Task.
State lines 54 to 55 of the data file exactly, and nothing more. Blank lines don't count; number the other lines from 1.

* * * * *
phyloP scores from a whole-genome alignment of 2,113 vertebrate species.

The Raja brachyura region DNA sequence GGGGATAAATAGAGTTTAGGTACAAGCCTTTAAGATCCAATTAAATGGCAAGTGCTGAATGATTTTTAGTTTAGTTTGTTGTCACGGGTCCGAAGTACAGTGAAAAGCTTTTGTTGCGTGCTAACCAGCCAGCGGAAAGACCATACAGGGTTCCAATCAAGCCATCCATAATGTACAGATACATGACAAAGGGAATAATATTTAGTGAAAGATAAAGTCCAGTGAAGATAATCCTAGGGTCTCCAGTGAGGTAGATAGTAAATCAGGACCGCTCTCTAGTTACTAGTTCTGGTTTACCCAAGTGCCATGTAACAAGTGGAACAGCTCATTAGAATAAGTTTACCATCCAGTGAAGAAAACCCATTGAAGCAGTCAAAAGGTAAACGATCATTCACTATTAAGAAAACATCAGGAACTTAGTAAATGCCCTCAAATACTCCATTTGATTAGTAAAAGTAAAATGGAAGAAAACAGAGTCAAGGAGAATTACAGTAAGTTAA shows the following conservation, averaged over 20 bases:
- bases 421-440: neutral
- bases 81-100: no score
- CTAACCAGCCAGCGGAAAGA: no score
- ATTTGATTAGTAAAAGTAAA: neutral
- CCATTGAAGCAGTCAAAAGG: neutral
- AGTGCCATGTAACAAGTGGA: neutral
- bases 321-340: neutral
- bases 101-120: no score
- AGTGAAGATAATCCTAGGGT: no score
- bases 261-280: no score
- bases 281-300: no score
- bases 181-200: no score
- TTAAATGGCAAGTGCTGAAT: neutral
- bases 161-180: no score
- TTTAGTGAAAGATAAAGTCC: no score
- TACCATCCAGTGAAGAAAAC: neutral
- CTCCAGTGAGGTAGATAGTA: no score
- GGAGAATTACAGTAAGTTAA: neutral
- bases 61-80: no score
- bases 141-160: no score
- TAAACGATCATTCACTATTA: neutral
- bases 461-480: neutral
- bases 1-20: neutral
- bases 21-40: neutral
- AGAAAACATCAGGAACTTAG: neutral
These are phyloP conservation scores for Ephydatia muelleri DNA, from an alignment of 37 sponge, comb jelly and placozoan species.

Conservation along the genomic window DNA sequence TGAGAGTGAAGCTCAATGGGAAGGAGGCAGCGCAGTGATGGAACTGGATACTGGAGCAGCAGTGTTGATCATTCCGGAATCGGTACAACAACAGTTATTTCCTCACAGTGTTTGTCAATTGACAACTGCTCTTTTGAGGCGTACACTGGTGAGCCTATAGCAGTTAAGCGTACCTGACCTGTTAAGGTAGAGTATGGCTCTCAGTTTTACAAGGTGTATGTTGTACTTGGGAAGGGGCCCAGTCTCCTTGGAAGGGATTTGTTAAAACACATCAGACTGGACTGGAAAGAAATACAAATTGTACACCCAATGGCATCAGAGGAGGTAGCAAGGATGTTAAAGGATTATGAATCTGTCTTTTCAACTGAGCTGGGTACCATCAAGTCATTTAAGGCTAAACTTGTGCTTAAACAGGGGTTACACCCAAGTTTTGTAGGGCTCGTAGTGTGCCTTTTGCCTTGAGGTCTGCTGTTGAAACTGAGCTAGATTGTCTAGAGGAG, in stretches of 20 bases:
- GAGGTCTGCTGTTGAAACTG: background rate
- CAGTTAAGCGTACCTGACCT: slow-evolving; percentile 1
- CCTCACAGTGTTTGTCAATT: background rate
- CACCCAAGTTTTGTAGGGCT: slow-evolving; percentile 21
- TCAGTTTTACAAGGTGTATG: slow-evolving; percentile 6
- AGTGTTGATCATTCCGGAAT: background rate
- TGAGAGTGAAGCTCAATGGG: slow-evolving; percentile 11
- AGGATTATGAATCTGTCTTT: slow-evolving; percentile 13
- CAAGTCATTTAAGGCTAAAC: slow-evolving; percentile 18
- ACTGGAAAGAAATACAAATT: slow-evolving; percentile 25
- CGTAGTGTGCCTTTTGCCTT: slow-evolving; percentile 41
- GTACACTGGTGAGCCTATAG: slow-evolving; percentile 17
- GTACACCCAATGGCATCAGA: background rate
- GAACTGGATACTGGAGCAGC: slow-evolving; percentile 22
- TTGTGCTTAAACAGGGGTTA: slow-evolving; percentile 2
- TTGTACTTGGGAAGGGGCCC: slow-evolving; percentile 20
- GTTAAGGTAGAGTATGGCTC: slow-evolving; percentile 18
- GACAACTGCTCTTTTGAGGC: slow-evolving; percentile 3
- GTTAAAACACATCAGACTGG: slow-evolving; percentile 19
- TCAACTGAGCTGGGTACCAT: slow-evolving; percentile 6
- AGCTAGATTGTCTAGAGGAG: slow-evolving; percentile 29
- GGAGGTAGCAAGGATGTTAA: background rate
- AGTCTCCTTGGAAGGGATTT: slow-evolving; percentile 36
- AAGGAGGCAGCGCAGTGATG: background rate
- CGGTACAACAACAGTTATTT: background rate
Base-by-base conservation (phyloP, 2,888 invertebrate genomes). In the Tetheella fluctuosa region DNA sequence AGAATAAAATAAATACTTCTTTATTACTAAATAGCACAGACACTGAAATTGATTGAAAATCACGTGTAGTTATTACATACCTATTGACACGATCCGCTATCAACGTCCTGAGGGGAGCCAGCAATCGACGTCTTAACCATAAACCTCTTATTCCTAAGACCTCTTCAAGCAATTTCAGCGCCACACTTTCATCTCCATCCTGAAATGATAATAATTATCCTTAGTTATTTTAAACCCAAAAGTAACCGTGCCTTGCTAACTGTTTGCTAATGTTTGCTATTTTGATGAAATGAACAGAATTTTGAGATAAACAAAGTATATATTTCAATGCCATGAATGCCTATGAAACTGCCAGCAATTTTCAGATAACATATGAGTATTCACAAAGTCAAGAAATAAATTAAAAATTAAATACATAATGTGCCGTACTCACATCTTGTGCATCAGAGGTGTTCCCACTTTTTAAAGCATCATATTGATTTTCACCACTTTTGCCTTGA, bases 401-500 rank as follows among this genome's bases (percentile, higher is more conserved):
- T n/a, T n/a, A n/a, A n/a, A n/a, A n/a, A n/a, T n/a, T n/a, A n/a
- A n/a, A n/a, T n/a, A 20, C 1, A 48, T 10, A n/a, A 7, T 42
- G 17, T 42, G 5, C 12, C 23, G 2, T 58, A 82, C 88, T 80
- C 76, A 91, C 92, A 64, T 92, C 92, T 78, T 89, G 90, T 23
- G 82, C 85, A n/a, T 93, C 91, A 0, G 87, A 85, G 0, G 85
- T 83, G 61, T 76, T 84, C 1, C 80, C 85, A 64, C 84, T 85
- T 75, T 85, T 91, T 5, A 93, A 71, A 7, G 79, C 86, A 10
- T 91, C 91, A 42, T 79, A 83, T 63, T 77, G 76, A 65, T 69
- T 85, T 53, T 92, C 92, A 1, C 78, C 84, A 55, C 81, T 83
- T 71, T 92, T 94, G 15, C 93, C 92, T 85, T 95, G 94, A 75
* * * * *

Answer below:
- CGGTACAACAACAGTTATTT: background rate
Base-by-base conservation (phyloP, 2,888 invertebrate genomes). In the Tetheella fluctuosa region DNA sequence AGAATAAAATAAATACTTCTTTATTACTAAATAGCACAGACACTGAAATTGATTGAAAATCACGTGTAGTTATTACATACCTATTGACACGATCCGCTATCAACGTCCTGAGGGGAGCCAGCAATCGACGTCTTAACCATAAACCTCTTATTCCTAAGACCTCTTCAAGCAATTTCAGCGCCACACTTTCATCTCCATCCTGAAATGATAATAATTATCCTTAGTTATTTTAAACCCAAAAGTAACCGTGCCTTGCTAACTGTTTGCTAATGTTTGCTATTTTGATGAAATGAACAGAATTTTGAGATAAACAAAGTATATATTTCAATGCCATGAATGCCTATGAAACTGCCAGCAATTTTCAGATAACATATGAGTATTCACAAAGTCAAGAAATAAATTAAAAATTAAATACATAATGTGCCGTACTCACATCTTGTGCATCAGAGGTGTTCCCACTTTTTAAAGCATCATATTGATTTTCACCACTTTTGCCTTGA, bases 401-500 rank as follows among this genome's bases (percentile, higher is more conserved):